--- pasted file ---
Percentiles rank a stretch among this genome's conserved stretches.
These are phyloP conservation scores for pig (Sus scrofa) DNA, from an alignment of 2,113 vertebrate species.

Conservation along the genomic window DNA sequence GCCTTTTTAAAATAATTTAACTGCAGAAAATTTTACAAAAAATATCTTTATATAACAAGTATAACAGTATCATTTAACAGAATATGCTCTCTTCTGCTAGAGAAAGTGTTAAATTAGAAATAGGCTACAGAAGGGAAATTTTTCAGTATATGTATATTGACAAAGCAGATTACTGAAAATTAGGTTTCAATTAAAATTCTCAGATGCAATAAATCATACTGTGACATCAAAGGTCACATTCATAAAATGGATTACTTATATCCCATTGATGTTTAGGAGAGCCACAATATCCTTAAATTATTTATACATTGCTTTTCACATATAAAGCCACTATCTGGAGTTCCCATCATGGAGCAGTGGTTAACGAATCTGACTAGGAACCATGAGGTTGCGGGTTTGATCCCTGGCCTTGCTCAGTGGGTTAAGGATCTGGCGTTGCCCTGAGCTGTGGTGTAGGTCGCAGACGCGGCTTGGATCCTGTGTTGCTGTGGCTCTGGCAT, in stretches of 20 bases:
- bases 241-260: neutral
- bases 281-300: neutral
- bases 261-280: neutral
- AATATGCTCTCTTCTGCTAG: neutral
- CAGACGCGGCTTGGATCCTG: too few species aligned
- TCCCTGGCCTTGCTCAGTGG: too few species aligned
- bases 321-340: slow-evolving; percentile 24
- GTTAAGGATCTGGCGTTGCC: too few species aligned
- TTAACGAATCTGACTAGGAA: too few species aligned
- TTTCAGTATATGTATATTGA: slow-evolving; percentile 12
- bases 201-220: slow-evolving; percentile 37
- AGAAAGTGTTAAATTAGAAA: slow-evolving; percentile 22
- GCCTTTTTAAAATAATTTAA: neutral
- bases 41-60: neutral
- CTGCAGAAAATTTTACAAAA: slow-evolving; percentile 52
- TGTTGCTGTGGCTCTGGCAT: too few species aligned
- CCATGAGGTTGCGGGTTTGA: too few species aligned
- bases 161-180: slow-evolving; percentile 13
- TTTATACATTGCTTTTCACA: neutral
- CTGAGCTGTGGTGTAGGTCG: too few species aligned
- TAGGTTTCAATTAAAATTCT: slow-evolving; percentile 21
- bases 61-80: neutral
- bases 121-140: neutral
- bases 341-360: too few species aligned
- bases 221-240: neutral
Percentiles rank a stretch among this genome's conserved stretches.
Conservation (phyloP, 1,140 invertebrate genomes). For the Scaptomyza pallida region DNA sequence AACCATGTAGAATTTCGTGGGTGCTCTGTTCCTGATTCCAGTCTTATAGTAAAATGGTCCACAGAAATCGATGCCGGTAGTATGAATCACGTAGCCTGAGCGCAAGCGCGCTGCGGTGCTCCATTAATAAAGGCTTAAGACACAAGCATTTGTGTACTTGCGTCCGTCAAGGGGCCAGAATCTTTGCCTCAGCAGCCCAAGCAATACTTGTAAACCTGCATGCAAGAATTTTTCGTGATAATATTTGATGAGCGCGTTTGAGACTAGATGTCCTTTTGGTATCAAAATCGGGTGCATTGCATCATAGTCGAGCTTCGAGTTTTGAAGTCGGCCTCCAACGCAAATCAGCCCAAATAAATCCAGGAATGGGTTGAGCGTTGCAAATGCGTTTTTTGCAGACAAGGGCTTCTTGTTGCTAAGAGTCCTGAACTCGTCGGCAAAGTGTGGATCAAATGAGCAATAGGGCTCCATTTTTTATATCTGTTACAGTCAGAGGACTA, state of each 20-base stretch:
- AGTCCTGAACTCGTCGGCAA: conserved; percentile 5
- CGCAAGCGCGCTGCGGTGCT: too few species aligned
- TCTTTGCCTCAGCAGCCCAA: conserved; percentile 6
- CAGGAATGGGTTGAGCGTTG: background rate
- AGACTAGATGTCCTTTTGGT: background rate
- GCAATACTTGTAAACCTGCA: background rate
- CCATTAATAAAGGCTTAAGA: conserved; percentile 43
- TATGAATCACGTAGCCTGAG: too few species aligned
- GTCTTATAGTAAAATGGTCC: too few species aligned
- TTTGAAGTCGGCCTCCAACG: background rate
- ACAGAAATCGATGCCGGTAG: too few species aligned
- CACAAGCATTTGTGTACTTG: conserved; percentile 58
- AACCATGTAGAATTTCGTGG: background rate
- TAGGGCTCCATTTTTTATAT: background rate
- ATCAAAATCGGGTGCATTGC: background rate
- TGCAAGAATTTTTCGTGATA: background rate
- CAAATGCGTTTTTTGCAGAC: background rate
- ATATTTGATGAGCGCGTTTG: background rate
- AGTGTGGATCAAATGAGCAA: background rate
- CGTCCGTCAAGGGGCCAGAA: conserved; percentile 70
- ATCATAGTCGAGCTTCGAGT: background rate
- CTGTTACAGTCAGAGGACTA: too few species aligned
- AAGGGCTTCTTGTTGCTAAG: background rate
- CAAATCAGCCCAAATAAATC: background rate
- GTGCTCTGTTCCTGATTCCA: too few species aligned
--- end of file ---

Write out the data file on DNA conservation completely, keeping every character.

Percentiles rank a stretch among this genome's conserved stretches.
These are phyloP conservation scores for pig (Sus scrofa) DNA, from an alignment of 2,113 vertebrate species.

Conservation along the genomic window DNA sequence GCCTTTTTAAAATAATTTAACTGCAGAAAATTTTACAAAAAATATCTTTATATAACAAGTATAACAGTATCATTTAACAGAATATGCTCTCTTCTGCTAGAGAAAGTGTTAAATTAGAAATAGGCTACAGAAGGGAAATTTTTCAGTATATGTATATTGACAAAGCAGATTACTGAAAATTAGGTTTCAATTAAAATTCTCAGATGCAATAAATCATACTGTGACATCAAAGGTCACATTCATAAAATGGATTACTTATATCCCATTGATGTTTAGGAGAGCCACAATATCCTTAAATTATTTATACATTGCTTTTCACATATAAAGCCACTATCTGGAGTTCCCATCATGGAGCAGTGGTTAACGAATCTGACTAGGAACCATGAGGTTGCGGGTTTGATCCCTGGCCTTGCTCAGTGGGTTAAGGATCTGGCGTTGCCCTGAGCTGTGGTGTAGGTCGCAGACGCGGCTTGGATCCTGTGTTGCTGTGGCTCTGGCAT, in stretches of 20 bases:
- bases 241-260: neutral
- bases 281-300: neutral
- bases 261-280: neutral
- AATATGCTCTCTTCTGCTAG: neutral
- CAGACGCGGCTTGGATCCTG: too few species aligned
- TCCCTGGCCTTGCTCAGTGG: too few species aligned
- bases 321-340: slow-evolving; percentile 24
- GTTAAGGATCTGGCGTTGCC: too few species aligned
- TTAACGAATCTGACTAGGAA: too few species aligned
- TTTCAGTATATGTATATTGA: slow-evolving; percentile 12
- bases 201-220: slow-evolving; percentile 37
- AGAAAGTGTTAAATTAGAAA: slow-evolving; percentile 22
- GCCTTTTTAAAATAATTTAA: neutral
- bases 41-60: neutral
- CTGCAGAAAATTTTACAAAA: slow-evolving; percentile 52
- TGTTGCTGTGGCTCTGGCAT: too few species aligned
- CCATGAGGTTGCGGGTTTGA: too few species aligned
- bases 161-180: slow-evolving; percentile 13
- TTTATACATTGCTTTTCACA: neutral
- CTGAGCTGTGGTGTAGGTCG: too few species aligned
- TAGGTTTCAATTAAAATTCT: slow-evolving; percentile 21
- bases 61-80: neutral
- bases 121-140: neutral
- bases 341-360: too few species aligned
- bases 221-240: neutral
Percentiles rank a stretch among this genome's conserved stretches.
Conservation (phyloP, 1,140 invertebrate genomes). For the Scaptomyza pallida region DNA sequence AACCATGTAGAATTTCGTGGGTGCTCTGTTCCTGATTCCAGTCTTATAGTAAAATGGTCCACAGAAATCGATGCCGGTAGTATGAATCACGTAGCCTGAGCGCAAGCGCGCTGCGGTGCTCCATTAATAAAGGCTTAAGACACAAGCATTTGTGTACTTGCGTCCGTCAAGGGGCCAGAATCTTTGCCTCAGCAGCCCAAGCAATACTTGTAAACCTGCATGCAAGAATTTTTCGTGATAATATTTGATGAGCGCGTTTGAGACTAGATGTCCTTTTGGTATCAAAATCGGGTGCATTGCATCATAGTCGAGCTTCGAGTTTTGAAGTCGGCCTCCAACGCAAATCAGCCCAAATAAATCCAGGAATGGGTTGAGCGTTGCAAATGCGTTTTTTGCAGACAAGGGCTTCTTGTTGCTAAGAGTCCTGAACTCGTCGGCAAAGTGTGGATCAAATGAGCAATAGGGCTCCATTTTTTATATCTGTTACAGTCAGAGGACTA, state of each 20-base stretch:
- AGTCCTGAACTCGTCGGCAA: conserved; percentile 5
- CGCAAGCGCGCTGCGGTGCT: too few species aligned
- TCTTTGCCTCAGCAGCCCAA: conserved; percentile 6
- CAGGAATGGGTTGAGCGTTG: background rate
- AGACTAGATGTCCTTTTGGT: background rate
- GCAATACTTGTAAACCTGCA: background rate
- CCATTAATAAAGGCTTAAGA: conserved; percentile 43
- TATGAATCACGTAGCCTGAG: too few species aligned
- GTCTTATAGTAAAATGGTCC: too few species aligned
- TTTGAAGTCGGCCTCCAACG: background rate
- ACAGAAATCGATGCCGGTAG: too few species aligned
- CACAAGCATTTGTGTACTTG: conserved; percentile 58
- AACCATGTAGAATTTCGTGG: background rate
- TAGGGCTCCATTTTTTATAT: background rate
- ATCAAAATCGGGTGCATTGC: background rate
- TGCAAGAATTTTTCGTGATA: background rate
- CAAATGCGTTTTTTGCAGAC: background rate
- ATATTTGATGAGCGCGTTTG: background rate
- AGTGTGGATCAAATGAGCAA: background rate
- CGTCCGTCAAGGGGCCAGAA: conserved; percentile 70
- ATCATAGTCGAGCTTCGAGT: background rate
- CTGTTACAGTCAGAGGACTA: too few species aligned
- AAGGGCTTCTTGTTGCTAAG: background rate
- CAAATCAGCCCAAATAAATC: background rate
- GTGCTCTGTTCCTGATTCCA: too few species aligned